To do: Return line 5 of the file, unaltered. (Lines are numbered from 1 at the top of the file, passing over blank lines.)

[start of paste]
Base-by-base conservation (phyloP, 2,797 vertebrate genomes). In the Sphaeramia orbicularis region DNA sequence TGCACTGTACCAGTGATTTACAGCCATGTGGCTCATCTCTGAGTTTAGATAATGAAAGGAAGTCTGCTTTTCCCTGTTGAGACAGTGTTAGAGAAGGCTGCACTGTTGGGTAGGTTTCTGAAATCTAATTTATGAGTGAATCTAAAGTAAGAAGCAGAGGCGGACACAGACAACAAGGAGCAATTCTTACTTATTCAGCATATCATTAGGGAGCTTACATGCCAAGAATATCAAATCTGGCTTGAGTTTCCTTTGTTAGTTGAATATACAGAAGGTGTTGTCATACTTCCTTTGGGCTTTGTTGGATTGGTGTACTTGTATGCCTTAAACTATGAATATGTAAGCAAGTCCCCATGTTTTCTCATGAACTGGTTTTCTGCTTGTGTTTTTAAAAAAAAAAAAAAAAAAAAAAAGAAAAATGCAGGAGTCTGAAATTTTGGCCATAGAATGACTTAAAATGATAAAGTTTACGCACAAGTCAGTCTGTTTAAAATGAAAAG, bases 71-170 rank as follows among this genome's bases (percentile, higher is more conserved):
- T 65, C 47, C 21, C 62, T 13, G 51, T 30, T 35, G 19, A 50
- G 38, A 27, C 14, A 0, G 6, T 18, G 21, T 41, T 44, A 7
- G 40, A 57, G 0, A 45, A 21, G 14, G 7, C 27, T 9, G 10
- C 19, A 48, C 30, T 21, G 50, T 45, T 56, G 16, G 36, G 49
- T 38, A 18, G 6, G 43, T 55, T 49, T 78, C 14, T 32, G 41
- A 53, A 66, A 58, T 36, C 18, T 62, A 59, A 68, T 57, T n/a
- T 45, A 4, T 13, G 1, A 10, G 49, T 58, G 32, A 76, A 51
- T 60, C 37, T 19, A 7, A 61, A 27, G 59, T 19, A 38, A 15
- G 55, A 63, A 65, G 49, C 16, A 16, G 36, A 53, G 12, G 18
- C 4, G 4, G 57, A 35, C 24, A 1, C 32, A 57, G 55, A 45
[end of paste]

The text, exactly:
- C 19, A 48, C 30, T 21, G 50, T 45, T 56, G 16, G 36, G 49